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Appollonian problem for excircles (was: A Tucker circle...)
Posted:
Oct 14, 2002 6:36 AM


This is a quite long message on the circles touching the excircles of a triangle, so I have divided it into four parts. The most theorems I can't prove.
 CONTENTS 
Part 1. Jenkins' Theorem Part 2. "Appollonian circles" by Aeppli Part 3. Comparison with ReidtWolffAthen Part 4. The "Kh" circle and its center X(970)
 PART 1. JENKINS' THEOREM 
ReidtWolffAthen "Elemente der Mathematik" (1960s) is a very outstanding German schoolbook. Especially, I refer to the "Mittelstufe 2" geometry volume. It handles not only with the Euler line and the ninepoint circle, but even a proof of Feuerbach's theorem is presented there. This is one of the standard proofs using inversion and some lemmas; on the next page, there are some exercises.
One of them is the following:
15. a) Invert a triangle with its in and excircles at the ninepoint circle. You get a circle tangle (original: "KreisknÃÂ¤uel") consisting of 8 circles, each of them touches 4 others! b) Prove Jenkins' theorem (1883): Every circle extrenally touching two excircles and internally touching the third excircle, passes through the ninepoint center. All together, there are three such circles.
In part 3, we will see that this theorem is false. The three circles pass not through the ninepoint center, but through the Spieker center.
 PART 2. "APPOLLONIAN CIRCLES" BY AEPPLI 
There is a more systematical article on the problem:
Alfred Aeppli: "Das Taktionsproblem von Appollonius, angewandt auf die vier BerÃÂ¼hrungskreise eines Dreiecks", Elemente der Mathematik 2/1958 pages 2530.
Aeppli regards the circles that touch the three excircles and the ones touching two excircles and the incircle. We, however, will only concern the first.
After the Appollonian problem, there are at the most 8 circles which touch the three excircles of triangle ABC. Three of them are in fact lines  the sidelines BC, CA, AB. The fourth is the ninepoint circle "n". Further three "Kha", "Khb" and "Khc" pass through the Spieker center H' of ABC, and their tangents at this Spieker center are parallel to BC, CA, resp. AB (these are the circles in Jenkins' theorem). The eight circle "Kh" is not such easy to find; Aeppli states that H' is the outer center of similarity of this circle "Kh" and the ninepoint circle "n".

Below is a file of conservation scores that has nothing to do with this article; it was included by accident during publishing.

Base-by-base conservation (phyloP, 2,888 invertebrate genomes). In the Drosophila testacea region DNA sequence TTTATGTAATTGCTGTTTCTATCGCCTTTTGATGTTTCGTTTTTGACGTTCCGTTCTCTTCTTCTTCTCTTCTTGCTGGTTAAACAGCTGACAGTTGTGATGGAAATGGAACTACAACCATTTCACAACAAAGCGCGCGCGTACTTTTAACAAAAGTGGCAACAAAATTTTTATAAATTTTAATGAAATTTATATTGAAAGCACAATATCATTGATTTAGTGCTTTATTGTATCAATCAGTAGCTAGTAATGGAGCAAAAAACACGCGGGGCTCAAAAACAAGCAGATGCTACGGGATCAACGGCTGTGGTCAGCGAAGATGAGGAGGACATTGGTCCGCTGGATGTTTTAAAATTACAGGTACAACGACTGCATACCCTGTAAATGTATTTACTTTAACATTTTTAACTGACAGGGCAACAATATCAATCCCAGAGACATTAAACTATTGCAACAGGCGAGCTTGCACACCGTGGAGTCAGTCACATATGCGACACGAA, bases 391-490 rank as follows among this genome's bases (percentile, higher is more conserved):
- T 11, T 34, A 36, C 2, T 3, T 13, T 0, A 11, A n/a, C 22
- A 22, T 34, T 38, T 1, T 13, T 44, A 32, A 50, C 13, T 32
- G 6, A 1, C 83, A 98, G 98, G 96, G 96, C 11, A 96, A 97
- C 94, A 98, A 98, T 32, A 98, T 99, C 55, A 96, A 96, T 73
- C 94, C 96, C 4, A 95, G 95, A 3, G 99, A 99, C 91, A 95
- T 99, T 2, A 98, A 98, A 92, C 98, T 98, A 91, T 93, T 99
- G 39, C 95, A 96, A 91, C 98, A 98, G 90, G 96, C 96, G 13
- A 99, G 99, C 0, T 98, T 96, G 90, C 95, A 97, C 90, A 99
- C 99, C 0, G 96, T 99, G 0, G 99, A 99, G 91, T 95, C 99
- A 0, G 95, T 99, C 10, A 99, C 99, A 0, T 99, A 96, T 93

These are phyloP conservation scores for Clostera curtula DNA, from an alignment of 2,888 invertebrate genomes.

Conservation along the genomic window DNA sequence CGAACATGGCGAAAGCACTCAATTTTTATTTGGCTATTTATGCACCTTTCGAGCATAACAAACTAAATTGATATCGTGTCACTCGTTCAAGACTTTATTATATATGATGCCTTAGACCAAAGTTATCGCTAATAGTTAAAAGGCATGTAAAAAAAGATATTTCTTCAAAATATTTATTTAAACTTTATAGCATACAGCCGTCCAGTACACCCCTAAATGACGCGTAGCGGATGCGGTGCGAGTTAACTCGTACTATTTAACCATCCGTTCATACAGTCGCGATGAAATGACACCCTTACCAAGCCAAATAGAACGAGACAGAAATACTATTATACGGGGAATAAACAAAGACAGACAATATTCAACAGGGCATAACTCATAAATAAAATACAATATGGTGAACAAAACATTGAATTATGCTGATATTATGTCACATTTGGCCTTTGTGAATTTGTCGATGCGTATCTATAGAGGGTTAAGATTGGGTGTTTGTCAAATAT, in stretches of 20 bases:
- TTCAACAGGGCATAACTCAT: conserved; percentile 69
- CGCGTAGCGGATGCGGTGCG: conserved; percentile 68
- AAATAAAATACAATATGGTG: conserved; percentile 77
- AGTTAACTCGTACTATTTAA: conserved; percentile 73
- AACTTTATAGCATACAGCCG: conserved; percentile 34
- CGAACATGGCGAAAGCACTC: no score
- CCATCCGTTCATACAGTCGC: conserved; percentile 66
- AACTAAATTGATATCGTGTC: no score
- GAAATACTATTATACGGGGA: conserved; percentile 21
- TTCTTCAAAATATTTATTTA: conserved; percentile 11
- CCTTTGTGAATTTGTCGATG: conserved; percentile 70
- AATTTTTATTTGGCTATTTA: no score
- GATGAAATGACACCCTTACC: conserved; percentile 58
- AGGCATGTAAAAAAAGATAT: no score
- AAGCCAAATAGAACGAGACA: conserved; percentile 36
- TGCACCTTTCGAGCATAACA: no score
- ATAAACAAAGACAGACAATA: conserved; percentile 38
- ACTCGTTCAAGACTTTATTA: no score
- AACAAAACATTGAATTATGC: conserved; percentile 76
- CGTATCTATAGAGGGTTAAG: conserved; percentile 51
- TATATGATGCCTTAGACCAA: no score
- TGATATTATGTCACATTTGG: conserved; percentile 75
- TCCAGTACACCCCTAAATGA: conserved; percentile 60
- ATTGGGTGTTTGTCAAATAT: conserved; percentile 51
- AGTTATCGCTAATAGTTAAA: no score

The center of the circle "Kh" lies on the Tucker line (= Brocard axis) of ABC.
(This is not in Aeppli's article, but he says that the distances dA, dB, dC of the vertices A, B, C to the line joining the center of "Kh" with the circumcenter of ABC have the proportion
bb  cc cc  aa aa  bb dA : dB : dC =  :  : . aa bb cc
But this means that this terms
bb  cc cc  aa aa  bb  :  :  aa bb cc
are the barycentrics of this line. It is not very difficult to prove that they are the barycentric of the Tucker line (= Brocard axis).
The radius "rh" of "Kh" is
/ a+b b+c c+a \ "rh" = (  +  +  + 1 ) "rn", \ c a b /
where "rn" is the radius of the ninepoint circle "n", i. e.
"rn" = abc / 8S (S = area of ABC).
These are the theorems of Aeppli. He doesn't give any proofs, founding it by the sentence:
"As all calculations are completely elementary, we will show only the results."
Perhaps somebody can prove some of this theorems; I have no idea. (Probably, it is really a good idea to use inversions.)
 PART 3. COMPARISON WITH REIDTWOLFFATHEN 
The comparison of Jenkins' theorem and Aeppli's theorem on "Kh1", "Kh2" and "Kh3" causes some doubts. After Jenkins, the three circles pass through the ninepoint center, i. e. the circumcenter of the medial (=complementary) triangle; after Aeppli, they pass through the Spieker center, i. e. the incenter of the medial triangle. A test using the dynamic geometry program showed that in fact, they do pass through the Spieker center and not through the ninepoint center.
 PART 4. THE "Kh" CIRCLE AND ITS CENTER X(970) 
Now we get back to the problem posted former in this newsgroup. Aeppli states that the center X of the "Kh" circle lies on the Tucker line (= Brocard axis).
This was also proved analytically by Roland StÃÂ¤rk (using a method which is similar to tripolar coordinates).
It seems more is true: The circle "Kh" is a Tucker circle itself. I still haven't seen any proof.
Since the Spieker center is the outer center of similarity of "Kh" and "n", it is collinear with the center X of "Kh" and the ninepoint center of ABC.
So, the center X is the intersection of the Tucker line and the line containing the ninepoint center and the Spieker center (i. e. the OIline of the medial triangle). That means that it is the point X(970) in Kimberling's list!
After Kimberling, the trilinears are f(a,b,c) : f(b,c,a) : f(c,a,b), where
f(a,b,c) = a[a^3(b + c)^2 + a(ab + ac  2bc)(b^2 + c^2)  bc(b^3 + c^3)  a(b^4 + c^4)  (b^5 + c^5)].
 END 
Darij Grinberg